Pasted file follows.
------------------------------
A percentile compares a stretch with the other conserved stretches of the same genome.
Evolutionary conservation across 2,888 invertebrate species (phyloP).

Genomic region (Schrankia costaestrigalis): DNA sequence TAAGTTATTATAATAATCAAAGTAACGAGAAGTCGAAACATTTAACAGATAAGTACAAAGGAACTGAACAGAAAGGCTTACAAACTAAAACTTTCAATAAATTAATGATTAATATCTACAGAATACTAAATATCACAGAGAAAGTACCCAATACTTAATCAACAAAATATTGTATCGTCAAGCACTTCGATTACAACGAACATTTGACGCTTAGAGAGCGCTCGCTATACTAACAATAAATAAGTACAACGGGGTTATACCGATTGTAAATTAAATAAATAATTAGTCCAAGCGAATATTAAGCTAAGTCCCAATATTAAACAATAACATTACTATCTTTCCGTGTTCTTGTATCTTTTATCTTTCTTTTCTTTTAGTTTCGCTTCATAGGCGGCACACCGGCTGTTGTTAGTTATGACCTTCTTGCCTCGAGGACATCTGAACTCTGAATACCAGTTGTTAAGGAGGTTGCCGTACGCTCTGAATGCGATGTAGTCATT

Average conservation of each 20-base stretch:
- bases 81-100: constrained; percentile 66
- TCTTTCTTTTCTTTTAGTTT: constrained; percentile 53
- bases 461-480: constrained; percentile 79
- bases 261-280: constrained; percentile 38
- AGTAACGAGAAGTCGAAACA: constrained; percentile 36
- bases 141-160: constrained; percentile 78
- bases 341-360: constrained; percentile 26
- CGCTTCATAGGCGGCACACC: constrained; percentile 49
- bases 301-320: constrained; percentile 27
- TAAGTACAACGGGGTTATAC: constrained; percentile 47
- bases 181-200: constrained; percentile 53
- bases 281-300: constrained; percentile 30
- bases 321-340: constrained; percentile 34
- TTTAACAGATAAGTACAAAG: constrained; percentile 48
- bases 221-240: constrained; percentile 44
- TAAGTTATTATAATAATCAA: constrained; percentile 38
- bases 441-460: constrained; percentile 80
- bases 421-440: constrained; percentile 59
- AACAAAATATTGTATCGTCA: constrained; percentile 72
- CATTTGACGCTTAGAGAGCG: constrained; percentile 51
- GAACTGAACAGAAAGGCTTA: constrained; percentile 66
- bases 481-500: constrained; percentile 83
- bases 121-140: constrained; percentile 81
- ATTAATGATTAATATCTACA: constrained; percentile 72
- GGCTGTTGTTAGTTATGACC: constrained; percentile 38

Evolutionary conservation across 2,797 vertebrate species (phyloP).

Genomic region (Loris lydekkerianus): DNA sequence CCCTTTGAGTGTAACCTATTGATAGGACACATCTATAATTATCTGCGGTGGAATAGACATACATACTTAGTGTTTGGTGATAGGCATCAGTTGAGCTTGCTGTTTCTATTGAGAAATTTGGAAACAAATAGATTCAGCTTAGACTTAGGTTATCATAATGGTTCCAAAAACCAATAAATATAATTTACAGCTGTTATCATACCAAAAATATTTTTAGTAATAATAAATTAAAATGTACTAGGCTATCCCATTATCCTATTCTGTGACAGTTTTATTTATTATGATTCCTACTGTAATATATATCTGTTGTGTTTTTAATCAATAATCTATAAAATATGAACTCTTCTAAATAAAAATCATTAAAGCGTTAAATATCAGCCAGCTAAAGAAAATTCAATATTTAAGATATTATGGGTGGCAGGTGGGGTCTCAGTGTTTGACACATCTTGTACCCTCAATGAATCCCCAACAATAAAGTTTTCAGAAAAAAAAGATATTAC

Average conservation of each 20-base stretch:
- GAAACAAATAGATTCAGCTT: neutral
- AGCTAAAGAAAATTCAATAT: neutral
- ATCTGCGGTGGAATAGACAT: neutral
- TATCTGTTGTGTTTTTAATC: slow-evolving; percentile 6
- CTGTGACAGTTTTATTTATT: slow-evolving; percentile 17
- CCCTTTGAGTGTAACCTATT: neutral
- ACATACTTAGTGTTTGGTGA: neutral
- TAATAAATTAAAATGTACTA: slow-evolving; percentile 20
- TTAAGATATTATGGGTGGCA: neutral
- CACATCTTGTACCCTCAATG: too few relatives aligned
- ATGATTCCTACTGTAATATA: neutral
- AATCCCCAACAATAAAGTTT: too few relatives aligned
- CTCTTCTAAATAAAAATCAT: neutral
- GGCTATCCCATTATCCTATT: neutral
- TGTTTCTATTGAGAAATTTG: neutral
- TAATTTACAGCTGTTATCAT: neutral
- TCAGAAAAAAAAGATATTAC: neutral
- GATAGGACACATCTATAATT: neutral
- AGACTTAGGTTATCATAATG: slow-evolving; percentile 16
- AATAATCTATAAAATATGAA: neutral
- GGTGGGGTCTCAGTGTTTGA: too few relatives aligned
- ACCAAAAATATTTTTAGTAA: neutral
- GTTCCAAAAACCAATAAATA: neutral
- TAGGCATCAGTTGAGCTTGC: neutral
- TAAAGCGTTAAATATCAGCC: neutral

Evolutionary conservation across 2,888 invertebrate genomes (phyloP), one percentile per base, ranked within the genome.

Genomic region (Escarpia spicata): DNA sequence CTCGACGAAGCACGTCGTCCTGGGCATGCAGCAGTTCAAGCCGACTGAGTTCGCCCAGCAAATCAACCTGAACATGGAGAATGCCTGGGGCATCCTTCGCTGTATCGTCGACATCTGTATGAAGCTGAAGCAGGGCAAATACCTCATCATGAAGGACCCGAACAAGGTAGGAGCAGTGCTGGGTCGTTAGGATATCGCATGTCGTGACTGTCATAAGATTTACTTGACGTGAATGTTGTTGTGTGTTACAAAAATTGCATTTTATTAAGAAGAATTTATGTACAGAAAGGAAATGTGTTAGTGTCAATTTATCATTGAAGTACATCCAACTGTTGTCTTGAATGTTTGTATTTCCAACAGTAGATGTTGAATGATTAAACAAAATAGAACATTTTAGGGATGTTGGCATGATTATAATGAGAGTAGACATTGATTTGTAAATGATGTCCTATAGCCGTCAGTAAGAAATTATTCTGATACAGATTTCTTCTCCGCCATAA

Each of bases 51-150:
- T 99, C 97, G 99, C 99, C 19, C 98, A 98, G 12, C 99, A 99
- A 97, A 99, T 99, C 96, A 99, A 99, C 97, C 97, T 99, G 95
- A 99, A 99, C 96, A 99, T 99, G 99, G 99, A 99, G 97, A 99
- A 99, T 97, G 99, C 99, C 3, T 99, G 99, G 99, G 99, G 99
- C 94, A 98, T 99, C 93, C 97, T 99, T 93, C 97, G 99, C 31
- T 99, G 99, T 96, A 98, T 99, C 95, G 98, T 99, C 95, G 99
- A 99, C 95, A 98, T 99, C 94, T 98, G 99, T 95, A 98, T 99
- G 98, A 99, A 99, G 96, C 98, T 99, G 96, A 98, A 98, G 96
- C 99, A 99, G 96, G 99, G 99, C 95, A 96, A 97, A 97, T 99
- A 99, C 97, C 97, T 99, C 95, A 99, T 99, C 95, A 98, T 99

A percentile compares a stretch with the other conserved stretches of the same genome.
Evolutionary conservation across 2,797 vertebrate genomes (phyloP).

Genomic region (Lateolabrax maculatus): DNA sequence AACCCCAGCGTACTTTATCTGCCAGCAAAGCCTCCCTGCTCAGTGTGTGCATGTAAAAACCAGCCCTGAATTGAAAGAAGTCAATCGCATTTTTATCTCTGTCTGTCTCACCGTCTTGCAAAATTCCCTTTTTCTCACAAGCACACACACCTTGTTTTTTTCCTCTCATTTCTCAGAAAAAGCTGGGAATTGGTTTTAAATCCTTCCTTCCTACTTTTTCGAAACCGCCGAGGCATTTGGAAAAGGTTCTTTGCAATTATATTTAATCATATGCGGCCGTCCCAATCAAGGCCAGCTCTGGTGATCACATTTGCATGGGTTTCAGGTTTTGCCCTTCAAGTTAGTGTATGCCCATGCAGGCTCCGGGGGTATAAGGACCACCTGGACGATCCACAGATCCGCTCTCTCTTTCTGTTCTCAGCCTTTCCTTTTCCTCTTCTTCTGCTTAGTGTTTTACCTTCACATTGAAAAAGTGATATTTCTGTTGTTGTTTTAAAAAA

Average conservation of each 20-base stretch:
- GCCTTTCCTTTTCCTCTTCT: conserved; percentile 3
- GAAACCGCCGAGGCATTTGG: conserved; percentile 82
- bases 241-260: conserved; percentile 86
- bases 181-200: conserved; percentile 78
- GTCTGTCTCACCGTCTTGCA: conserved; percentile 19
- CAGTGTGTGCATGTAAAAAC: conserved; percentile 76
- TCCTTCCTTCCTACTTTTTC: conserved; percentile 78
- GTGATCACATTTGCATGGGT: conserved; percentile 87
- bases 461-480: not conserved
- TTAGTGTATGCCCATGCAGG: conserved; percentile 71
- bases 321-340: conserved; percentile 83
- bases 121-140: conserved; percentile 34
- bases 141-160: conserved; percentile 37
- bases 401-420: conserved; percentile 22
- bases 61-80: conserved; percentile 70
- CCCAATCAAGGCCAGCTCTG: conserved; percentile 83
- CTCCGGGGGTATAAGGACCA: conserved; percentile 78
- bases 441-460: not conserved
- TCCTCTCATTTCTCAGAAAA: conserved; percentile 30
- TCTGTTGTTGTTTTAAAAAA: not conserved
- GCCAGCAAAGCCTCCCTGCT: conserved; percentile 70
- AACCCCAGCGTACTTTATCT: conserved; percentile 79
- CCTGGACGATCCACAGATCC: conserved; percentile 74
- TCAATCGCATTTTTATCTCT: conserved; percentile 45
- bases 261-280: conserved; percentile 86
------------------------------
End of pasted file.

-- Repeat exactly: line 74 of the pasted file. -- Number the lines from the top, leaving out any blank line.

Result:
Average conservation of each 20-base stretch: